Prevalence, Risk factors and Management of Bowel Fistula after Rectosigmoid Surgery for Deep EndometriosisAug 11, 2020
Colorectal deep endometriosis surgery may result in rectovaginal fistula or leakage
- The risk of bowel fistula is increasing by bowel opening surgery such as segmental resection or disk excision, and management of rectovaginal fistula is more difficult compared to bowel leakage.
- In the case "bowel procedure" can be chosen, shaving is preferable when the fistula risk is concerned. Postoperative fistula repair is challenging and may require up to four additional surgery.
What's done here:
- 1102 women with deep rectosigmoid endometriosis operated by segmental colorectal resection, disk excision, and shaving in three tertiary centers were retrospectively evaluated.
- The prevalence and risk factors for bowel fistula were assessed, and the success of the management strategies are summarized.
- Overall 37 patients (3.4%) had bowel fistula after their colorectal operation, either as rectovaginal fistula (n=23) or bowel leakage (n=14).
- Women with postoperative fistula had larger rectal endometriotic nodules and also underwent some additional procedures such as ureter reimplantation or parametrial/vaginal excision, resulting in longer operative time.
- The logistic regression model showed rectal lumen opening (segmental resection or disk excision) increased the risk of fistula, compared to shaving, regardless of the nodule size.
- Repair of rectovaginal fistula required up to 4 additional surgery, however, the management of leakage was generally easier.
- The heterogeneity of the surgical techniques for both colorectal surgery and the fistula repair is the main limitation.
- The lack of information about the level of the endometriotic nodules and the distance from the anal verge.
Bowel fistula is a severe complication after the colorectal endometriosis surgery, but little is known about its prevalence, and reports on large series are lacking.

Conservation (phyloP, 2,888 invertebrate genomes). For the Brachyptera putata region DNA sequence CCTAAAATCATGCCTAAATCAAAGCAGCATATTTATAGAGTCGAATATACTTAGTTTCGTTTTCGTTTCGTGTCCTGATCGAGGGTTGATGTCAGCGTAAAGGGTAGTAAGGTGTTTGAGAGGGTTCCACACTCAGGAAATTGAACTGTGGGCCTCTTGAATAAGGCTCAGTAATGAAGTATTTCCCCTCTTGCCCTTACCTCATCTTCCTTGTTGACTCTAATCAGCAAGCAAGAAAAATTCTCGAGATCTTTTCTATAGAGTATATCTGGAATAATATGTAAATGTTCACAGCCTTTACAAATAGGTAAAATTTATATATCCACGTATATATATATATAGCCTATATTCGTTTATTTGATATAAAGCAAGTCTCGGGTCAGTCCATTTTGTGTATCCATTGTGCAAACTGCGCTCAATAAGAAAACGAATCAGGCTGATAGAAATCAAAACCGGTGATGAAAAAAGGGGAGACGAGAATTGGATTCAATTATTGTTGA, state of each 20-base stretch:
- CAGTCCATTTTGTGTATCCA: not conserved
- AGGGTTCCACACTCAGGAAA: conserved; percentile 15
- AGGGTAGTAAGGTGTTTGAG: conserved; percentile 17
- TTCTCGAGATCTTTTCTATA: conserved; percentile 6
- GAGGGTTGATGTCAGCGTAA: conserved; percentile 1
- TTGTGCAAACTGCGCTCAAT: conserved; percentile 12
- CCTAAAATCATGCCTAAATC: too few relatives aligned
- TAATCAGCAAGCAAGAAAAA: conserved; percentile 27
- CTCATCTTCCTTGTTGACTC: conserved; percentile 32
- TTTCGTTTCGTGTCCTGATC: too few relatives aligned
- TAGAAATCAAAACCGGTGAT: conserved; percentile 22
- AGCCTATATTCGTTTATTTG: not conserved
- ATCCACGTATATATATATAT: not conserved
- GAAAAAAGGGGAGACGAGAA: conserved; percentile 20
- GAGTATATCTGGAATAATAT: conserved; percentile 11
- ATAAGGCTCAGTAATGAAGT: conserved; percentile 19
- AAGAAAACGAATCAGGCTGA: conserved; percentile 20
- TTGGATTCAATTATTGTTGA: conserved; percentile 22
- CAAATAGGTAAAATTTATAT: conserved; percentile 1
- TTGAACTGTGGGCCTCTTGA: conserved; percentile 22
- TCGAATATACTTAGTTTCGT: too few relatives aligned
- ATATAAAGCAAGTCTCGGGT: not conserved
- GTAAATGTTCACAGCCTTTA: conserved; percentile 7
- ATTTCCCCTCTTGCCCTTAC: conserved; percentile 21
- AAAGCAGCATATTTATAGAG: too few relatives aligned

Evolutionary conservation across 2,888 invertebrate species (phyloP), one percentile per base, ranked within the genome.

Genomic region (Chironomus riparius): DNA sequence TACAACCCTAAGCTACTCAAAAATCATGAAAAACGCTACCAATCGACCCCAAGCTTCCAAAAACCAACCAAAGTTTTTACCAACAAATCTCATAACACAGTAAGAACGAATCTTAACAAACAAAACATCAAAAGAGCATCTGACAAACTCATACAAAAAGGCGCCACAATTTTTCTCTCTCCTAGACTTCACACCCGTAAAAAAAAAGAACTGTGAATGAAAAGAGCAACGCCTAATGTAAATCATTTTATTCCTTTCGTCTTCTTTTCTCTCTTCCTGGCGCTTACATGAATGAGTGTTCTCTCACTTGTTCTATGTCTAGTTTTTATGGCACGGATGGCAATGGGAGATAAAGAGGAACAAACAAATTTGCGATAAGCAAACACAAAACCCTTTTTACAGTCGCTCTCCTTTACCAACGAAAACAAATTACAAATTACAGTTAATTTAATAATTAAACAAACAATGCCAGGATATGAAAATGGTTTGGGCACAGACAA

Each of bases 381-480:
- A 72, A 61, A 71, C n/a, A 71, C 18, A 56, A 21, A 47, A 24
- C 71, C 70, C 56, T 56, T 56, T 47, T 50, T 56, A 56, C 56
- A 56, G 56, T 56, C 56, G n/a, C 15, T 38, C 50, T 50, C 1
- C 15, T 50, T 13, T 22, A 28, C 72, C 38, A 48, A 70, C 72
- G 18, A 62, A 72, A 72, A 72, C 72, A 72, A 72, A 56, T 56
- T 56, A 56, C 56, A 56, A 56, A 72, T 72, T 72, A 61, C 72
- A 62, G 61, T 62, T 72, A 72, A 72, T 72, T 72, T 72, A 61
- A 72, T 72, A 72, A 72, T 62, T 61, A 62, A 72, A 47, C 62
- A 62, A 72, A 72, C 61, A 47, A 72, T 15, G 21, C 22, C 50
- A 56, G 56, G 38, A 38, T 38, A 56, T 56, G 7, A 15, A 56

To discuss specific management on colorectal deep endometriosis, Roman et al. conducted a retrospective study that consists of 1102 patients who underwent colorectal surgery for deep infiltrating endometriosis in French tertiary centers from 2009 to 2019.
Follow-up of patients after colorectal operation ranged 4 to 124 months since authors concerned only the fistula outcome after surgery and the further repair steps of these fistulae. The article describing patients' characteristics, intraoperative findings, surgical procedures, immediate complications, and management of rectovaginal fistula were recently published by Dr. Horace Roman in "Human Reproduction".
One thousand one hundred and two patients with the diagnosis of colon deep infiltrating endometriosis were operated with various technics of colorectal surgery. One gynecologist and one experienced colorectal surgeon performed all the operations, and the decision to create a primary stoma by ileostomy or colostomy was based on intraoperative findings.
All the patients had benefitted from surgical management, and the incidence of postoperative fistula formation in the bowel-opened procedures (disk excision and/or segmental resection) was 5% while this complication occurred in only 0.9% for bowel shaving.
Based on the data in such a large series of deep infiltrating endometriosis surgery, the postoperative bowel fistula risk is low in experienced hands. The results revealed that the shaving procedure is the better way compared to disk excision or bowel resection to manage colorectal endometriosis laparoscopically, when possible. Furthermore, the repair of the rectovaginal fistula is challenging and requires up to four additional operations and a long period of healing.
Research Source: https://pubmed.ncbi.nlm.nih.gov/32619233/
deep infiltrating endometriosis rectum sigmoid colon full-thickness excision disk excision fistula rectovaginal fistula bowel suture delayed coloanal anastomosis (DCAA)